On Dec. 10, a press conference was held at the Marsh Harbour Volunteer Fire Rescue (MHVFR) Brigade to introduce Sarone Kennedy as the newly elected fire chief. His appointment as fire chief took place on Dec. 6.
Kennedy thanked all in attendance as well as the members of the fire brigade who had elected him in what he called a “monumental and historical event in the life and history of the MHVFR Brigade,” which was established in 1964.
He went on to state his intentions as fire chief – a position in which he expressed honour and humility.
As he began his speech, Kennedy reminded members that although they are volunteers, they are to always be professional in what they do and not allow anything to hinder their effectiveness in providing excellent service to the communities of Abaco.
He emphasized that training and proficiency are also areas they would focus on developing.
“We must do what we do in the best possible way and in the most efficient way so as to use resources (time, money, people, material and information) in the best way for the brigade and the communities around us,” Kennedy explained.
Admittedly, he acknowledged that the members were at an important crossroad in the development of the brigade. Notwithstanding challenges faced by the brigade, Kennedy assured those present that the brigade is alive and well and is working continuously to alleviate and eliminate the problems that occurred in the past.
“Under my leadership, we will take a strong stance against those who would seek to bring harm or disrespect to this brigade. We will operate with the discipline of professionals and not hesitate to assist members with self-discipline, when needed,” he expressed.
Over the years, firefighters have encountered challenges with access to buildings, unsanitary conditions, buildings that do not meet building code standards, and wildland interface challenges where they have discovered houses on fire in the middle of the forest. He was grateful, however, that the firefighters don’t have the challenge of dealing with too many high-rise buildings.
Kennedy said that while the water supply has been pretty consistent, firefighters do encounter issues from time to time the farther away they travel from the Marsh Harbour area.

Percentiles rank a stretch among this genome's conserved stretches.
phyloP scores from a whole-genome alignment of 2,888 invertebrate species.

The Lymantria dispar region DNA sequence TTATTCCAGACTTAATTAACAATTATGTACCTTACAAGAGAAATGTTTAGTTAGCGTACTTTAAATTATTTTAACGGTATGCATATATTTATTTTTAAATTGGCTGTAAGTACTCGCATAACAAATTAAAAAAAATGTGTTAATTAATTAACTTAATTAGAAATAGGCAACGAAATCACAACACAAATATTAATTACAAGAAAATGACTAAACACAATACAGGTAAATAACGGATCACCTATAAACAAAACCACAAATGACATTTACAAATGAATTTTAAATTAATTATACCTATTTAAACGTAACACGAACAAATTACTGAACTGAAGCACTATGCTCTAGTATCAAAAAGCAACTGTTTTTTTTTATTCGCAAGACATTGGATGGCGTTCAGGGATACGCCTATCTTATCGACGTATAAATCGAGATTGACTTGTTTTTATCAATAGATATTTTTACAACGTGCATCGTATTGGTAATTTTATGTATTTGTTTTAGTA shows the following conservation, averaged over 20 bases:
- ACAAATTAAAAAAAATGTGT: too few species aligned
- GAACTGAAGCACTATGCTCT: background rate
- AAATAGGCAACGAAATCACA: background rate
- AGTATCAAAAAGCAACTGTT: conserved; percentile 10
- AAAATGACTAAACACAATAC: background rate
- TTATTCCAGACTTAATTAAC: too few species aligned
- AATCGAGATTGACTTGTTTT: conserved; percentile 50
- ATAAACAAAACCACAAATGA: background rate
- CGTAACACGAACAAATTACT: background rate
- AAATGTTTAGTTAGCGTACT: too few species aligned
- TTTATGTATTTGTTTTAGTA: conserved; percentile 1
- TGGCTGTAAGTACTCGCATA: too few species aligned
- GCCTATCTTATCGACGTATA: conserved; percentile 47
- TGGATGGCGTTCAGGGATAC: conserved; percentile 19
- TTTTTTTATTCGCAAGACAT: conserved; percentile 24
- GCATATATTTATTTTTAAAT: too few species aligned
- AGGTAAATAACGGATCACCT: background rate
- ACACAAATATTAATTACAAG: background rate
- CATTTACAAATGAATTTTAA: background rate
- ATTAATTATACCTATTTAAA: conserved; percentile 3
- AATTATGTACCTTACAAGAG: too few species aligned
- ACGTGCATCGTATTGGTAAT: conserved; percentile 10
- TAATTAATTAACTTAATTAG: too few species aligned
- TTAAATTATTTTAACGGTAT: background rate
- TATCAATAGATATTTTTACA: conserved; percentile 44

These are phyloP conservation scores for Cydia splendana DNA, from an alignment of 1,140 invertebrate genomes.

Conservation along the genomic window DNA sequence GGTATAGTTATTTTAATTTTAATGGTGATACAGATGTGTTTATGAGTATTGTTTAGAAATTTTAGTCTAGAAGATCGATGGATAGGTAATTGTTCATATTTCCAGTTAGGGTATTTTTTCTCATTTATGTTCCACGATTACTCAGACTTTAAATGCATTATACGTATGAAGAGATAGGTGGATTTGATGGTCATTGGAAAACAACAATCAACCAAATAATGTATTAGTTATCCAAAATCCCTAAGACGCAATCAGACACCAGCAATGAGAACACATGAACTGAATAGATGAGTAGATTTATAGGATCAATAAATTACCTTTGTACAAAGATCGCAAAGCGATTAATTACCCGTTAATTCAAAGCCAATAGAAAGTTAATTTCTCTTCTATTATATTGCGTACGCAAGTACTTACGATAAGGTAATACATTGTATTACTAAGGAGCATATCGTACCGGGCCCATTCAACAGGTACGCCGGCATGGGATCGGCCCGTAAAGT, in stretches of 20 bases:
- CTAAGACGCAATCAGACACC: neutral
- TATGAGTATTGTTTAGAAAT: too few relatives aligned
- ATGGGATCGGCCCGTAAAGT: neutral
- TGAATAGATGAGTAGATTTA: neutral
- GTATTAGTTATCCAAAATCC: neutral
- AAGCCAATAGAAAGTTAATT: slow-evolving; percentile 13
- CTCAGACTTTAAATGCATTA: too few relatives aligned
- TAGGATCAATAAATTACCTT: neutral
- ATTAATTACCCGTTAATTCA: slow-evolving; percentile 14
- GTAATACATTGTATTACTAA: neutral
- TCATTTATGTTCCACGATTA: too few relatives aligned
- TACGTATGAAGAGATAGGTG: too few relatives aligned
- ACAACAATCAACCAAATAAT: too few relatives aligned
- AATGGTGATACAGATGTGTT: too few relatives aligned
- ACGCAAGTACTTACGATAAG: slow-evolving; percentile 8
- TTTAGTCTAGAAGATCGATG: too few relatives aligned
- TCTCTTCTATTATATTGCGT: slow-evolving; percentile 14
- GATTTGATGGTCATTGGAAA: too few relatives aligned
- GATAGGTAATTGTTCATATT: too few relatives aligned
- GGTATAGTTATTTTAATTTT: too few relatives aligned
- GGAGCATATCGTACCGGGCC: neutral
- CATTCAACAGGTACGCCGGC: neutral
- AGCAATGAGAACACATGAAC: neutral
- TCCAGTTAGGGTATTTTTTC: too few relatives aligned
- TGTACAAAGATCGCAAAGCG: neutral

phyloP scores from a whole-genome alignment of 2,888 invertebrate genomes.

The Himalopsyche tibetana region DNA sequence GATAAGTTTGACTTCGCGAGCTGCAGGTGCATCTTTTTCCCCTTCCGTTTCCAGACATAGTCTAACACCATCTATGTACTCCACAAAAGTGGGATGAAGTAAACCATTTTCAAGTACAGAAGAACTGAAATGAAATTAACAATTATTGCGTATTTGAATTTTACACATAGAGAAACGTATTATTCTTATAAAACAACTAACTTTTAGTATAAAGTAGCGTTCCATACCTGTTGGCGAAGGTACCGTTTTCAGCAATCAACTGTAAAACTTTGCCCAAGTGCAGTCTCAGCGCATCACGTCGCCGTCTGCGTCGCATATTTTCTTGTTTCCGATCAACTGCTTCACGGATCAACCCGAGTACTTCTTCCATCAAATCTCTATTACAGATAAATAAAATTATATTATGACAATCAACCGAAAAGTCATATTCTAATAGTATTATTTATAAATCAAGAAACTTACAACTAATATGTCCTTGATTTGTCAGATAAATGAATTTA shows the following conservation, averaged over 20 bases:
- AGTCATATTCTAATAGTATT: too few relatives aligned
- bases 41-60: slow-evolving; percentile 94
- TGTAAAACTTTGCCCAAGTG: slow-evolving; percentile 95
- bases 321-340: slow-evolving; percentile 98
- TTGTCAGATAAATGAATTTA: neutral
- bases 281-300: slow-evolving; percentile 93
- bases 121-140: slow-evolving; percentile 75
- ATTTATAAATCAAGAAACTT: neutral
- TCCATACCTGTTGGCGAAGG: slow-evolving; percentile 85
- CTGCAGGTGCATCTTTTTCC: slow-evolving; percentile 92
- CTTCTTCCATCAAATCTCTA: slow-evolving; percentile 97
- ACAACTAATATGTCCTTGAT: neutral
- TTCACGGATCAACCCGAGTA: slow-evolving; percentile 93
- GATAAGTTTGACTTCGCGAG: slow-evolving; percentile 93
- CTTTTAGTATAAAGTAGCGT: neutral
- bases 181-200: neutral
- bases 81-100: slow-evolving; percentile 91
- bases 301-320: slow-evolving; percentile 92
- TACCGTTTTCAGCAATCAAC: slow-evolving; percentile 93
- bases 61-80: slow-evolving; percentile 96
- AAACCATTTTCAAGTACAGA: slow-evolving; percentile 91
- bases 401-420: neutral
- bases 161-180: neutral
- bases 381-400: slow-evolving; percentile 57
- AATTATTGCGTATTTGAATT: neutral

As fire chief, Kennedy is looking forward to standardizing the fire brigade’s procedures, so that they are in harmony with the Royal Bahamas Police Force’s (RPBF) Fire branch in addition to other brigades in Abaco and throughout the Commonwealth of the Bahamas.
He added that several initiatives have already been launched to involve and engage a wider section of the community, to train and equip more people, and to re-engage former members.
While he did not give the specific number of volunteers involved with the brigade, Kennedy said that there are sufficient members to operate all four fire trucks should the need arise. When dealing with volunteers, he said they are accustomed to a fluctuation of personnel, but they have a good team of people to work with.
“We look forward to keeping the members that we have, [and] we look forward to adding new members, so this administration will be forward thinking and forward looking, and we will go forward.”
The brigade is open to volunteers 16 years old and over. Kennedy would like to revive the cadet and junior fire program to encourage more young people to become firefighters. With a good relationship between the brigade and the Royal Bahamas Defence Force (RBDF), he said that they can create a feeder program that can give young firefighters the option of continuing a career with the RBDF.
Nearing the end of his remarks, Kennedy advised the public that if there is a fire to please call the MHVFR Brigade directly at the Fire and Rescue Emergency phone number, which is 367-2000.
By dialing 367-2000, firefighters are able to receive information more quickly.
“This number is in service 24 hours a day. When calling, the dispatcher will ask several questions. We need to know the location, and what the call is about because we not only fight fires, but we also do rescues,” Kennedy said. “Please bear in mind that there is no fire truck next door to you, so it is going to take some time. Please call us directly and help us help you.
“Lastly, we want to engage a vigorous community fire safety education program, and will coordinate with the Officer in Charge of the Abaco District of the RBPF, Mr. Hilton Cash, to come to your community and encourage you to be safe while using fire.”